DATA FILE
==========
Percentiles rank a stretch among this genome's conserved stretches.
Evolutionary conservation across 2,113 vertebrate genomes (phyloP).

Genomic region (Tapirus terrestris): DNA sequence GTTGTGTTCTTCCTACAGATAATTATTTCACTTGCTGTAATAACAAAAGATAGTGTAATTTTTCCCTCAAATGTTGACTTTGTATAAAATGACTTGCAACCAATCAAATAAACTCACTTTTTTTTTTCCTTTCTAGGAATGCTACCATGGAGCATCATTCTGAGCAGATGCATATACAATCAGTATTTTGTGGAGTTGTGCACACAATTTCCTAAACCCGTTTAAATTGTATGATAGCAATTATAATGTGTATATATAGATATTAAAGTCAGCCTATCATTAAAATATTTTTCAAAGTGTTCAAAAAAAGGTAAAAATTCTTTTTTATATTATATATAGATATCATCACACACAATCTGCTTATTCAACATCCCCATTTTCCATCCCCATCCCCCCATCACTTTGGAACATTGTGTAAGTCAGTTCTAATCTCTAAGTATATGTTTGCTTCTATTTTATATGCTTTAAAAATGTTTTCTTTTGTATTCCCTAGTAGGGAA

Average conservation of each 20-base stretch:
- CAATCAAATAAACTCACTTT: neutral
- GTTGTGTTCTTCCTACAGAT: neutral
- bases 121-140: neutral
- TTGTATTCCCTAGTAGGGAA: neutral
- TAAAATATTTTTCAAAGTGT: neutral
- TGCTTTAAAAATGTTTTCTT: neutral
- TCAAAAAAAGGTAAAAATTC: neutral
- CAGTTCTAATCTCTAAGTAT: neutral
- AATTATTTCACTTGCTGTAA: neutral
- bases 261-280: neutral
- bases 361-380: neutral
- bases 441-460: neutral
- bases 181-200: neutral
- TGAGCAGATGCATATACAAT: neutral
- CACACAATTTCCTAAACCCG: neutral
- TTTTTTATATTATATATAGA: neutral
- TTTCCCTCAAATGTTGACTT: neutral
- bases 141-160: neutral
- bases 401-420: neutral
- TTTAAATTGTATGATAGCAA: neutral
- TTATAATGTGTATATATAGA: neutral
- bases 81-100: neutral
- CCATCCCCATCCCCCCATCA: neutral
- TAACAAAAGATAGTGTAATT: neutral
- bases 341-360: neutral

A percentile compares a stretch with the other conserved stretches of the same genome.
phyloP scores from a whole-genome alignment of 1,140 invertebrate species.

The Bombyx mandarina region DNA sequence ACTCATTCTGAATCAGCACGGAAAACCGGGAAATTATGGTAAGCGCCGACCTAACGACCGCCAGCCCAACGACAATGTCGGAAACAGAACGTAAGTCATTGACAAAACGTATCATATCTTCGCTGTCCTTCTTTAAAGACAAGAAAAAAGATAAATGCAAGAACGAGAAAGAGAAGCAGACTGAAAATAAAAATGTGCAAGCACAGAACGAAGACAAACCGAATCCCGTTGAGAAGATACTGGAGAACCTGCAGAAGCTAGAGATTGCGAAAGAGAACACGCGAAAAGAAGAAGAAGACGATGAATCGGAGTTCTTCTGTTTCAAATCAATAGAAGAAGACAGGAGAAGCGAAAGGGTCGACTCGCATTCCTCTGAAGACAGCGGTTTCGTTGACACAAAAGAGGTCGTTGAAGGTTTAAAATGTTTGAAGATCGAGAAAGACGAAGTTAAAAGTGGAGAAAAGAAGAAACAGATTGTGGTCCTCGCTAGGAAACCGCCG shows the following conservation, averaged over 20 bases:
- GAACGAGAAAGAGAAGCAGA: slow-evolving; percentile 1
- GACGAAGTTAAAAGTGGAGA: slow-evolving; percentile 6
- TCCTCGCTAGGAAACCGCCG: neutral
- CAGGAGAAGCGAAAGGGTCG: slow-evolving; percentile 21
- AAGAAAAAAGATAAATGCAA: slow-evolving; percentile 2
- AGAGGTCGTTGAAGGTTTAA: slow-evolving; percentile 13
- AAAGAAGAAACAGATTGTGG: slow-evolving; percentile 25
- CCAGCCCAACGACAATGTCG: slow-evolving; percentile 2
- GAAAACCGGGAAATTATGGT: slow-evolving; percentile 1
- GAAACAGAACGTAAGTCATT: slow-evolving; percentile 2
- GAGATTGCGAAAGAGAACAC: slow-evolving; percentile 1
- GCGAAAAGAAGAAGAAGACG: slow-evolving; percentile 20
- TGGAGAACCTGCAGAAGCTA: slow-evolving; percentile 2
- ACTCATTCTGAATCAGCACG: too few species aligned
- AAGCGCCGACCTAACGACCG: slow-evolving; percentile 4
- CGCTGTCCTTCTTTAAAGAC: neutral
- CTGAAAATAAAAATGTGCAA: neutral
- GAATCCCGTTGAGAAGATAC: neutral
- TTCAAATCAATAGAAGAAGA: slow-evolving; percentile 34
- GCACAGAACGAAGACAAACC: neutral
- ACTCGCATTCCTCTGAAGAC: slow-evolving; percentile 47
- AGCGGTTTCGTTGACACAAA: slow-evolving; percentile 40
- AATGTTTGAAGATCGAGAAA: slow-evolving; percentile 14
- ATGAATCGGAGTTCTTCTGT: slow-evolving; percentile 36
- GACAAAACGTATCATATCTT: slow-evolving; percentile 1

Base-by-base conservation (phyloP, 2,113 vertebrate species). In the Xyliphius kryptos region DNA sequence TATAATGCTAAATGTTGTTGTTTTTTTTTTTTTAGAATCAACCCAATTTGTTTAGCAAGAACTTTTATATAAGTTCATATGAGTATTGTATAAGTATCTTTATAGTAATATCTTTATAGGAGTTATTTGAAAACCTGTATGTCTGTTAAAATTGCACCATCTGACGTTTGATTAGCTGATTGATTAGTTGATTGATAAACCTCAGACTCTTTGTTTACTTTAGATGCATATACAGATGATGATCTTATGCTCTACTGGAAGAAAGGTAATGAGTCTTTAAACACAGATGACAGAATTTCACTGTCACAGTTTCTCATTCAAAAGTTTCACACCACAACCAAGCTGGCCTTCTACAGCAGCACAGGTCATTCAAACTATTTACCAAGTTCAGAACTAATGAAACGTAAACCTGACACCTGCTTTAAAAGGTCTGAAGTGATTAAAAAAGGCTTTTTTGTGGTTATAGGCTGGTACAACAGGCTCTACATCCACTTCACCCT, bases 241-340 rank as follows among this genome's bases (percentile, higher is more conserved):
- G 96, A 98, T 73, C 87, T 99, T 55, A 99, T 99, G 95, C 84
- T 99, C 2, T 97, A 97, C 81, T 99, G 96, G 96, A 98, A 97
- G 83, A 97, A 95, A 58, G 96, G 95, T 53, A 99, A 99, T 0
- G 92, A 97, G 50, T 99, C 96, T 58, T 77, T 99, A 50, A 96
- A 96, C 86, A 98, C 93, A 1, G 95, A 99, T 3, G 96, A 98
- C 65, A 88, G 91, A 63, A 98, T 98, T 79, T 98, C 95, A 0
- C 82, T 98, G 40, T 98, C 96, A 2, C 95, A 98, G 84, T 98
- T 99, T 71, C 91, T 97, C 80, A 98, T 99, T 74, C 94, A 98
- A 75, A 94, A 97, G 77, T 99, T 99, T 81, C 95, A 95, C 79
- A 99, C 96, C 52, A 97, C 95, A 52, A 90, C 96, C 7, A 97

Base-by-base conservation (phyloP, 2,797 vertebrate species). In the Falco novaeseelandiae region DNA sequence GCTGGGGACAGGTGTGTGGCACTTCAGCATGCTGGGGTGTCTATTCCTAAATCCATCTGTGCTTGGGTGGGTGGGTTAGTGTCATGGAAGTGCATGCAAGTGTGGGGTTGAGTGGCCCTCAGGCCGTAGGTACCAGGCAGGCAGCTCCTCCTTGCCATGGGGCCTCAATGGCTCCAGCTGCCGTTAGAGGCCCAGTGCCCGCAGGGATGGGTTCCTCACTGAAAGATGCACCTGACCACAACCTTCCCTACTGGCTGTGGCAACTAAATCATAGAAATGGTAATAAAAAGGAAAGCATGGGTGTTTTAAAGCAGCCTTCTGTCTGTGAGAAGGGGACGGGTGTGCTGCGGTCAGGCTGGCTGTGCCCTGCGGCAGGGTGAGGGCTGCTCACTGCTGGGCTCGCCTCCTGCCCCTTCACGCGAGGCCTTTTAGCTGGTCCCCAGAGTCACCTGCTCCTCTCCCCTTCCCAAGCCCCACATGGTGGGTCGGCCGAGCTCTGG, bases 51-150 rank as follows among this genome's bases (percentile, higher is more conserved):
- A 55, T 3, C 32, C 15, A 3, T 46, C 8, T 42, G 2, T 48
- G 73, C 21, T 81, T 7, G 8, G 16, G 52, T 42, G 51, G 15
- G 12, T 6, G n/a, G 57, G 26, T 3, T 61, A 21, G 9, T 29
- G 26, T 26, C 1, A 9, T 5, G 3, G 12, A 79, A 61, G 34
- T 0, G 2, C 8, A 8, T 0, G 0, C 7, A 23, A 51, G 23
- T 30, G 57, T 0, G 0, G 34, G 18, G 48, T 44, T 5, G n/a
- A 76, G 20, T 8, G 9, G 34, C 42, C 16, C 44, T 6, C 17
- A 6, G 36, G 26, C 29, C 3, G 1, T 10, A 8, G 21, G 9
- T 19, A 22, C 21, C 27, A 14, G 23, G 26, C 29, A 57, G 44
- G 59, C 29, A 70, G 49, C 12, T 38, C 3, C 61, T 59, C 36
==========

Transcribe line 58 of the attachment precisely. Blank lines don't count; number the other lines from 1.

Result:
Base-by-base conservation (phyloP, 2,113 vertebrate species). In the Xyliphius kryptos region DNA sequence TATAATGCTAAATGTTGTTGTTTTTTTTTTTTTAGAATCAACCCAATTTGTTTAGCAAGAACTTTTATATAAGTTCATATGAGTATTGTATAAGTATCTTTATAGTAATATCTTTATAGGAGTTATTTGAAAACCTGTATGTCTGTTAAAATTGCACCATCTGACGTTTGATTAGCTGATTGATTAGTTGATTGATAAACCTCAGACTCTTTGTTTACTTTAGATGCATATACAGATGATGATCTTATGCTCTACTGGAAGAAAGGTAATGAGTCTTTAAACACAGATGACAGAATTTCACTGTCACAGTTTCTCATTCAAAAGTTTCACACCACAACCAAGCTGGCCTTCTACAGCAGCACAGGTCATTCAAACTATTTACCAAGTTCAGAACTAATGAAACGTAAACCTGACACCTGCTTTAAAAGGTCTGAAGTGATTAAAAAAGGCTTTTTTGTGGTTATAGGCTGGTACAACAGGCTCTACATCCACTTCACCCT, bases 241-340 rank as follows among this genome's bases (percentile, higher is more conserved):